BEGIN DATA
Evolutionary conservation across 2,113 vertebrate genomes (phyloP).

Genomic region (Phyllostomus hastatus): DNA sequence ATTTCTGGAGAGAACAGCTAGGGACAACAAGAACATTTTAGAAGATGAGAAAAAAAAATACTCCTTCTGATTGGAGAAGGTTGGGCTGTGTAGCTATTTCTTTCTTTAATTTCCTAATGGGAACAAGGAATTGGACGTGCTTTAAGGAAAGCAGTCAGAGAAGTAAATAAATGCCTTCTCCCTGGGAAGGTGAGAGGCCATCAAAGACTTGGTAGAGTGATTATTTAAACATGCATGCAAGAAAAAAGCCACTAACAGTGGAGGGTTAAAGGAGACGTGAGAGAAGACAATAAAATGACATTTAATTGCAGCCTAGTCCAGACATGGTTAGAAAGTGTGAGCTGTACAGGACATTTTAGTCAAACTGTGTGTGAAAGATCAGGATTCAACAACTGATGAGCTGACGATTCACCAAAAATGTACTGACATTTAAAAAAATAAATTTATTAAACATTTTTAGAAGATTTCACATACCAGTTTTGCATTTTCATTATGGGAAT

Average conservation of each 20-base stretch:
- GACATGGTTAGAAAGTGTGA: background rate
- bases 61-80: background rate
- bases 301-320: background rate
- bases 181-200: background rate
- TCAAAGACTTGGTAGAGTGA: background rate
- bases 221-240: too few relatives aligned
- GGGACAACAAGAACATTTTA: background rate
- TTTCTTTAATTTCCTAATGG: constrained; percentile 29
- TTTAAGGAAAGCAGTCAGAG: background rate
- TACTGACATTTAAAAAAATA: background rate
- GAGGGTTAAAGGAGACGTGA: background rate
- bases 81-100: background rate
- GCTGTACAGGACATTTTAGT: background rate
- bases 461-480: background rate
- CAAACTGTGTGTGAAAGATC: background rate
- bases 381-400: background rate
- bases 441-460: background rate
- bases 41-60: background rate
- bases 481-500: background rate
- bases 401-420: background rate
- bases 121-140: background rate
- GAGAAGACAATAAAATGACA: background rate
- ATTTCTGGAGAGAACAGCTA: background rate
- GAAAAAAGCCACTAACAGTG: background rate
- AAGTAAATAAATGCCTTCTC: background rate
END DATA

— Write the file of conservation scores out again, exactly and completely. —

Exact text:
Evolutionary conservation across 2,113 vertebrate genomes (phyloP).

Genomic region (Phyllostomus hastatus): DNA sequence ATTTCTGGAGAGAACAGCTAGGGACAACAAGAACATTTTAGAAGATGAGAAAAAAAAATACTCCTTCTGATTGGAGAAGGTTGGGCTGTGTAGCTATTTCTTTCTTTAATTTCCTAATGGGAACAAGGAATTGGACGTGCTTTAAGGAAAGCAGTCAGAGAAGTAAATAAATGCCTTCTCCCTGGGAAGGTGAGAGGCCATCAAAGACTTGGTAGAGTGATTATTTAAACATGCATGCAAGAAAAAAGCCACTAACAGTGGAGGGTTAAAGGAGACGTGAGAGAAGACAATAAAATGACATTTAATTGCAGCCTAGTCCAGACATGGTTAGAAAGTGTGAGCTGTACAGGACATTTTAGTCAAACTGTGTGTGAAAGATCAGGATTCAACAACTGATGAGCTGACGATTCACCAAAAATGTACTGACATTTAAAAAAATAAATTTATTAAACATTTTTAGAAGATTTCACATACCAGTTTTGCATTTTCATTATGGGAAT

Average conservation of each 20-base stretch:
- GACATGGTTAGAAAGTGTGA: background rate
- bases 61-80: background rate
- bases 301-320: background rate
- bases 181-200: background rate
- TCAAAGACTTGGTAGAGTGA: background rate
- bases 221-240: too few relatives aligned
- GGGACAACAAGAACATTTTA: background rate
- TTTCTTTAATTTCCTAATGG: constrained; percentile 29
- TTTAAGGAAAGCAGTCAGAG: background rate
- TACTGACATTTAAAAAAATA: background rate
- GAGGGTTAAAGGAGACGTGA: background rate
- bases 81-100: background rate
- GCTGTACAGGACATTTTAGT: background rate
- bases 461-480: background rate
- CAAACTGTGTGTGAAAGATC: background rate
- bases 381-400: background rate
- bases 441-460: background rate
- bases 41-60: background rate
- bases 481-500: background rate
- bases 401-420: background rate
- bases 121-140: background rate
- GAGAAGACAATAAAATGACA: background rate
- ATTTCTGGAGAGAACAGCTA: background rate
- GAAAAAAGCCACTAACAGTG: background rate
- AAGTAAATAAATGCCTTCTC: background rate